Guns N’ Roses
Original release: November 23, 2008
“I sense the smell of retribution in the air
I don’t even understand why the fuck you even care.”
—W. Axl Rose, 1991
Everyone knows the story by now. Seems pointless to even bring it up, except as obligation.
It was supposedly one of rock’s greatest unfinished gems, a sonic Winchester House its megalomaniacal creator kept adding to and throwing money at until it became the stuff of legend. Rumors of its completion circulated every few years. Enough time passed for it to become the punchline to a joke, and eventually the joke got old. Now it’s so obscure that many of us have forgotten what was so damn funny. That’s how long we’ve waited since the announcement of Guns N’ Roses’ Chinese Democracy and its belated debut this week.
Fifteen years. Jesus God, a cultural eternity. Most of the band’s original fans are now knee-deep in families, with kids the same age they were when Appetite for Destruction hit the streets a lifetime ago. What stunned me as the Democracy buildup swelled was that the faction most stoked about its impending release — which was a certainty now; no turning back — were in elementary school and junior high for GNR’s last full-length (double-length, actually), Use Your Illusion, parts one and two. Axl was their first anti-hero, but sadly, they’d discovered him after his sinewy peak, when he’d become a fat, pampered parody, a pompous crybaby who stomped off stages in snits and fits and invited his critics and even Courtney Love to step outside for questioning his greatness.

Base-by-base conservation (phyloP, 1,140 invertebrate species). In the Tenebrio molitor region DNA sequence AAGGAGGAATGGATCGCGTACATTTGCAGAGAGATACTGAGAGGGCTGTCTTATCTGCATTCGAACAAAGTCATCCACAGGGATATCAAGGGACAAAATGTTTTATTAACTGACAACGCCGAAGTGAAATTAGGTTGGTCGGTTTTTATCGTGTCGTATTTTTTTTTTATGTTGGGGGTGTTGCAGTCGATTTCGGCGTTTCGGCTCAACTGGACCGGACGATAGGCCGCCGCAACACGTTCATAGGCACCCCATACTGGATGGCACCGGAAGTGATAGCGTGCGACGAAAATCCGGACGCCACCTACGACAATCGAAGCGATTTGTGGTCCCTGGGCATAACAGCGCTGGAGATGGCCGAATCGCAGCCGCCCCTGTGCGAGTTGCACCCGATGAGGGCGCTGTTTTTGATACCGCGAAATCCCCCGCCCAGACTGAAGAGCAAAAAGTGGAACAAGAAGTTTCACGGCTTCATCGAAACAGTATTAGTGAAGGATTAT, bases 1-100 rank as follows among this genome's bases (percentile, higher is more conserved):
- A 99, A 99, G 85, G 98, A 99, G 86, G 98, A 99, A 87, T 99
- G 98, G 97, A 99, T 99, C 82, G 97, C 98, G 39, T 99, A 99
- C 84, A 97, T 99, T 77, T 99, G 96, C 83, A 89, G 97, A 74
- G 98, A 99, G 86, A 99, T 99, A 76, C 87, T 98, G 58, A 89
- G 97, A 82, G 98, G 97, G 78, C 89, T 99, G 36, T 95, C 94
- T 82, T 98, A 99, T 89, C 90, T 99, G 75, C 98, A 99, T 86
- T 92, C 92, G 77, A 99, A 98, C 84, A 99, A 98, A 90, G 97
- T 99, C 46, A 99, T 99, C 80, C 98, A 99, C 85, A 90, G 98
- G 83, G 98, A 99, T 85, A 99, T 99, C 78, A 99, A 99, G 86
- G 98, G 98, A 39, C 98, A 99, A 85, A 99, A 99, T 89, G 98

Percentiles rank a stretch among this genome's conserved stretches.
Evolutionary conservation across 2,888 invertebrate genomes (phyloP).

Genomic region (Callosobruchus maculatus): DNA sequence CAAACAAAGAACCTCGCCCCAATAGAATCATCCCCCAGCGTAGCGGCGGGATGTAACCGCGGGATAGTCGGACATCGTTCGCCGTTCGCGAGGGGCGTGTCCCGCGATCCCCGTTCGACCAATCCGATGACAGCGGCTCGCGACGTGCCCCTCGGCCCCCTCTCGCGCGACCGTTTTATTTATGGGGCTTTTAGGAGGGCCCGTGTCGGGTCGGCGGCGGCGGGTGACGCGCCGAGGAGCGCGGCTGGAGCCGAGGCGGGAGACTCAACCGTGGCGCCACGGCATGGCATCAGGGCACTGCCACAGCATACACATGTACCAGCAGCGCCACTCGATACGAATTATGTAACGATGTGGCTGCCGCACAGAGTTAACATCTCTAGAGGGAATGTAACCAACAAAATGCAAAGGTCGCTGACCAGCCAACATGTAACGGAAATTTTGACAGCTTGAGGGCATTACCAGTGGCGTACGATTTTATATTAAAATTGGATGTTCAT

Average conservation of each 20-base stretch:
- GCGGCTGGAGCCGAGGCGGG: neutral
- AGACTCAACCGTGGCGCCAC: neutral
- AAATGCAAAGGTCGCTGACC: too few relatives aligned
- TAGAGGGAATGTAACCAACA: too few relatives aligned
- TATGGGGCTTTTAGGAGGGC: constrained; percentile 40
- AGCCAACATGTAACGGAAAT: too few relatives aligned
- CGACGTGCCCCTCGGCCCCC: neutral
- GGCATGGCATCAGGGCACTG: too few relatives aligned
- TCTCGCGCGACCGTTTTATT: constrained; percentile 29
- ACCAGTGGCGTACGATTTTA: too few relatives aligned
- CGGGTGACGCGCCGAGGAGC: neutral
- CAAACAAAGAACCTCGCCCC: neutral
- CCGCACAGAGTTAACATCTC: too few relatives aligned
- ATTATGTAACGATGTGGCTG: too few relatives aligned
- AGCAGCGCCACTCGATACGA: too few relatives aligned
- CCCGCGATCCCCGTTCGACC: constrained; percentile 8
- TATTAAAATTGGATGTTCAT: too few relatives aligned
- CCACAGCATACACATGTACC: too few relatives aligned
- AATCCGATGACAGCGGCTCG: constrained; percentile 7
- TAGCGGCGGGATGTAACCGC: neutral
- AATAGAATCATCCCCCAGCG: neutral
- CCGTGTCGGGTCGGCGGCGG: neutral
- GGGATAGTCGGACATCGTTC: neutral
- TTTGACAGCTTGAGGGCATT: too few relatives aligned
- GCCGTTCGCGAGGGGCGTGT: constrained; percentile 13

There’s no denying that Appetite for Destruction will never be surpassed. It’s the curse of the perfect debut. “Welcome to the Jungle” was such a brazen and confident opening statement that even the less romantically inclined had to admit that the game had changed for good. Butt-rock dominated still, but it did so under GNR’s growing shadow, one the band itself could not escape. After a quickie EP, they needed two whole CDs to make even a dent.
Use Your Illusion was the most anticipated release of 1991. I was part of an all-night congregation camped outside Target, waiting for the morning doors. I fancied myself beyond Axl at this point, but a new Guns N’ Roses seemed too important to ignore. It was too important. It was also a crafty swindle: the two parts were sold separately, at full price. But nobody cared. I kept the longboxes they were packaged in, just to prove I was there. As for 1993’s “The Spaghetti Incident?”? Well, about 12 years ago I accidentally tipped a full Heineken over the naked disc, splashing its bytes with death, and honestly, it’s an improvement.
Now it’s 2008, and here we are. You, me, Axl, 15 years, 14 studios, $13 million, and enough musicians to fill a guild. And somehow this chaotic brew deserves the Guns N’ Roses brand, which is pretty much what the band is these days: a tenuous board of directors with Axl as CEO for life. Had the original lineup loosed this howler, it’d be laughed out of the blogosphere.
But we critics are a wistful lot, so Chinese Democracy gets a pass just for even existing. The shock of novelty has yet to wear off. (Chuck Klosterman, in the best review of this album, likens it to “reviewing a unicorn.”) Listen closely and you can hear all that time whooshing past, every lost moment, every fleeting fad, every scotched lineup. Its only constant: Axl, fearful Axl, obsessed with perfection to the detriment of a cohesive vision. As a consequence, Chinese Democracy never sounds like a natural progression from Use Your Illusion, but a dusty Jackson Pollock pulled from the basement and completed with a few wild flicks.